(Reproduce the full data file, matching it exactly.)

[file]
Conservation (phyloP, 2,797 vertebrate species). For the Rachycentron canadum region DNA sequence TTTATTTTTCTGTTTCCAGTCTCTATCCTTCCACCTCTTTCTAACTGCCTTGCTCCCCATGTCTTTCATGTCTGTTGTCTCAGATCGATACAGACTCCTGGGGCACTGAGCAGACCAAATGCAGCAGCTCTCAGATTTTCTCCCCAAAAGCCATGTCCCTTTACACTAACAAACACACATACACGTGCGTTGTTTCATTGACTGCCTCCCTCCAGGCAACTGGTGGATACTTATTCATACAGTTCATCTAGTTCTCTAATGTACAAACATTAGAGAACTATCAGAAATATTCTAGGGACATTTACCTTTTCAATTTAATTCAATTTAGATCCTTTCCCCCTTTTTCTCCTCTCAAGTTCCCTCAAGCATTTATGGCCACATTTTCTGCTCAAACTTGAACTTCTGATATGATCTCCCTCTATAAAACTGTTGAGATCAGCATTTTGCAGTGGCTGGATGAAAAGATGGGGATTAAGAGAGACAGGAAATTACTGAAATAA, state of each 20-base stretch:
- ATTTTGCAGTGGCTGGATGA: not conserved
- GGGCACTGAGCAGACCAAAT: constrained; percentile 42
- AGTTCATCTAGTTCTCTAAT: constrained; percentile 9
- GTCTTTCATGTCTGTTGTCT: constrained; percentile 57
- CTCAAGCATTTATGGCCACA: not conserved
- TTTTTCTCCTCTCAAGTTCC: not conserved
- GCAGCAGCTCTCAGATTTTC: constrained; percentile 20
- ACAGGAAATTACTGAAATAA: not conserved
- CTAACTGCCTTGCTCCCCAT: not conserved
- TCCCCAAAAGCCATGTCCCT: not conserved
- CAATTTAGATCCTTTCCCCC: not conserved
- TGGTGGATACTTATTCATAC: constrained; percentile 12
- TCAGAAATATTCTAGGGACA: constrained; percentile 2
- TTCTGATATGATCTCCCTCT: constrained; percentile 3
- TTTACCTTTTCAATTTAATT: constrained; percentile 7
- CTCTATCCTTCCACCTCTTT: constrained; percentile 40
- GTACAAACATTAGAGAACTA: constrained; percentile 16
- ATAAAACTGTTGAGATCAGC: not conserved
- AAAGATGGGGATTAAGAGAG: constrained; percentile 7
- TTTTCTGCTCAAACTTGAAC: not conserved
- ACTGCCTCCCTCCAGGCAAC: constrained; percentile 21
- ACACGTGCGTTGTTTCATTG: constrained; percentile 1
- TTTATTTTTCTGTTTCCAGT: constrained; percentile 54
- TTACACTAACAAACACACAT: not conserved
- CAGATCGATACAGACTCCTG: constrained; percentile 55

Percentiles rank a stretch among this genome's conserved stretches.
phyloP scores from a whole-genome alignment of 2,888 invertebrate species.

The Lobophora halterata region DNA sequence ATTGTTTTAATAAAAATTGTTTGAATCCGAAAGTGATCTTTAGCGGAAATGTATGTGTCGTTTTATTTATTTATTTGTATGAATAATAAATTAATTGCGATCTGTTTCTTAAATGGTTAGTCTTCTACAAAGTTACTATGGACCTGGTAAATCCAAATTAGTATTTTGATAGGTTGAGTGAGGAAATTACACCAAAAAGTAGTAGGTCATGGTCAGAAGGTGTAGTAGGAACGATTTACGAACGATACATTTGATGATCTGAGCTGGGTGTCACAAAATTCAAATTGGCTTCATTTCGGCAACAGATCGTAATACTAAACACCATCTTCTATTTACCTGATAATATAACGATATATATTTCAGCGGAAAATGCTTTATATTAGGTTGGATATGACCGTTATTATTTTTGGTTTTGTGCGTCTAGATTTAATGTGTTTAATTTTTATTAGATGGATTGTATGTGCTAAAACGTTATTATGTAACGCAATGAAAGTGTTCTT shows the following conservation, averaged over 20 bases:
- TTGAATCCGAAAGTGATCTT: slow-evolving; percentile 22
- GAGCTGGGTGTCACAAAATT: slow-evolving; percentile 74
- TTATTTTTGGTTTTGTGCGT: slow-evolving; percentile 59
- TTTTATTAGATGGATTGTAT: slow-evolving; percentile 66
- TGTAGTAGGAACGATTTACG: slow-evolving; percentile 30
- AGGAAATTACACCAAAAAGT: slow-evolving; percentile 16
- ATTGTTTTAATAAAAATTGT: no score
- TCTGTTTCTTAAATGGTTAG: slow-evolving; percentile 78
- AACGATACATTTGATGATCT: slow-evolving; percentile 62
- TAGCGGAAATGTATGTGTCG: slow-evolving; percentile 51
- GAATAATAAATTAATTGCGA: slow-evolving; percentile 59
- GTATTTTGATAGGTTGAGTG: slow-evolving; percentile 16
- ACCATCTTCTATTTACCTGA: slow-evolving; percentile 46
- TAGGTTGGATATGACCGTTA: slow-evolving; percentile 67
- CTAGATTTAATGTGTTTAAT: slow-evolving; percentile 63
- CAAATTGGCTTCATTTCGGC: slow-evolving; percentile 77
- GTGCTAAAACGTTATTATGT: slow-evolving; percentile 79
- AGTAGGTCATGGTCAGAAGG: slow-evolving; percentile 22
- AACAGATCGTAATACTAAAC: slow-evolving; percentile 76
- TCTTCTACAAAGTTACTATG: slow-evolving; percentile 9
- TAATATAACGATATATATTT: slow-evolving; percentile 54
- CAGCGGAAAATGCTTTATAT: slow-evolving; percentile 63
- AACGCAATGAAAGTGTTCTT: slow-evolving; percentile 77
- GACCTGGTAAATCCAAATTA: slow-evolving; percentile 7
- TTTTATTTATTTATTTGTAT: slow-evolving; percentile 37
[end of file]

Conservation (phyloP, 2,797 vertebrate species). For the Rachycentron canadum region DNA sequence TTTATTTTTCTGTTTCCAGTCTCTATCCTTCCACCTCTTTCTAACTGCCTTGCTCCCCATGTCTTTCATGTCTGTTGTCTCAGATCGATACAGACTCCTGGGGCACTGAGCAGACCAAATGCAGCAGCTCTCAGATTTTCTCCCCAAAAGCCATGTCCCTTTACACTAACAAACACACATACACGTGCGTTGTTTCATTGACTGCCTCCCTCCAGGCAACTGGTGGATACTTATTCATACAGTTCATCTAGTTCTCTAATGTACAAACATTAGAGAACTATCAGAAATATTCTAGGGACATTTACCTTTTCAATTTAATTCAATTTAGATCCTTTCCCCCTTTTTCTCCTCTCAAGTTCCCTCAAGCATTTATGGCCACATTTTCTGCTCAAACTTGAACTTCTGATATGATCTCCCTCTATAAAACTGTTGAGATCAGCATTTTGCAGTGGCTGGATGAAAAGATGGGGATTAAGAGAGACAGGAAATTACTGAAATAA, state of each 20-base stretch:
- ATTTTGCAGTGGCTGGATGA: not conserved
- GGGCACTGAGCAGACCAAAT: constrained; percentile 42
- AGTTCATCTAGTTCTCTAAT: constrained; percentile 9
- GTCTTTCATGTCTGTTGTCT: constrained; percentile 57
- CTCAAGCATTTATGGCCACA: not conserved
- TTTTTCTCCTCTCAAGTTCC: not conserved
- GCAGCAGCTCTCAGATTTTC: constrained; percentile 20
- ACAGGAAATTACTGAAATAA: not conserved
- CTAACTGCCTTGCTCCCCAT: not conserved
- TCCCCAAAAGCCATGTCCCT: not conserved
- CAATTTAGATCCTTTCCCCC: not conserved
- TGGTGGATACTTATTCATAC: constrained; percentile 12
- TCAGAAATATTCTAGGGACA: constrained; percentile 2
- TTCTGATATGATCTCCCTCT: constrained; percentile 3
- TTTACCTTTTCAATTTAATT: constrained; percentile 7
- CTCTATCCTTCCACCTCTTT: constrained; percentile 40
- GTACAAACATTAGAGAACTA: constrained; percentile 16
- ATAAAACTGTTGAGATCAGC: not conserved
- AAAGATGGGGATTAAGAGAG: constrained; percentile 7
- TTTTCTGCTCAAACTTGAAC: not conserved
- ACTGCCTCCCTCCAGGCAAC: constrained; percentile 21
- ACACGTGCGTTGTTTCATTG: constrained; percentile 1
- TTTATTTTTCTGTTTCCAGT: constrained; percentile 54
- TTACACTAACAAACACACAT: not conserved
- CAGATCGATACAGACTCCTG: constrained; percentile 55

Percentiles rank a stretch among this genome's conserved stretches.
phyloP scores from a whole-genome alignment of 2,888 invertebrate species.

The Lobophora halterata region DNA sequence ATTGTTTTAATAAAAATTGTTTGAATCCGAAAGTGATCTTTAGCGGAAATGTATGTGTCGTTTTATTTATTTATTTGTATGAATAATAAATTAATTGCGATCTGTTTCTTAAATGGTTAGTCTTCTACAAAGTTACTATGGACCTGGTAAATCCAAATTAGTATTTTGATAGGTTGAGTGAGGAAATTACACCAAAAAGTAGTAGGTCATGGTCAGAAGGTGTAGTAGGAACGATTTACGAACGATACATTTGATGATCTGAGCTGGGTGTCACAAAATTCAAATTGGCTTCATTTCGGCAACAGATCGTAATACTAAACACCATCTTCTATTTACCTGATAATATAACGATATATATTTCAGCGGAAAATGCTTTATATTAGGTTGGATATGACCGTTATTATTTTTGGTTTTGTGCGTCTAGATTTAATGTGTTTAATTTTTATTAGATGGATTGTATGTGCTAAAACGTTATTATGTAACGCAATGAAAGTGTTCTT shows the following conservation, averaged over 20 bases:
- TTGAATCCGAAAGTGATCTT: slow-evolving; percentile 22
- GAGCTGGGTGTCACAAAATT: slow-evolving; percentile 74
- TTATTTTTGGTTTTGTGCGT: slow-evolving; percentile 59
- TTTTATTAGATGGATTGTAT: slow-evolving; percentile 66
- TGTAGTAGGAACGATTTACG: slow-evolving; percentile 30
- AGGAAATTACACCAAAAAGT: slow-evolving; percentile 16
- ATTGTTTTAATAAAAATTGT: no score
- TCTGTTTCTTAAATGGTTAG: slow-evolving; percentile 78
- AACGATACATTTGATGATCT: slow-evolving; percentile 62
- TAGCGGAAATGTATGTGTCG: slow-evolving; percentile 51
- GAATAATAAATTAATTGCGA: slow-evolving; percentile 59
- GTATTTTGATAGGTTGAGTG: slow-evolving; percentile 16
- ACCATCTTCTATTTACCTGA: slow-evolving; percentile 46
- TAGGTTGGATATGACCGTTA: slow-evolving; percentile 67
- CTAGATTTAATGTGTTTAAT: slow-evolving; percentile 63
- CAAATTGGCTTCATTTCGGC: slow-evolving; percentile 77
- GTGCTAAAACGTTATTATGT: slow-evolving; percentile 79
- AGTAGGTCATGGTCAGAAGG: slow-evolving; percentile 22
- AACAGATCGTAATACTAAAC: slow-evolving; percentile 76
- TCTTCTACAAAGTTACTATG: slow-evolving; percentile 9
- TAATATAACGATATATATTT: slow-evolving; percentile 54
- CAGCGGAAAATGCTTTATAT: slow-evolving; percentile 63
- AACGCAATGAAAGTGTTCTT: slow-evolving; percentile 77
- GACCTGGTAAATCCAAATTA: slow-evolving; percentile 7
- TTTTATTTATTTATTTGTAT: slow-evolving; percentile 37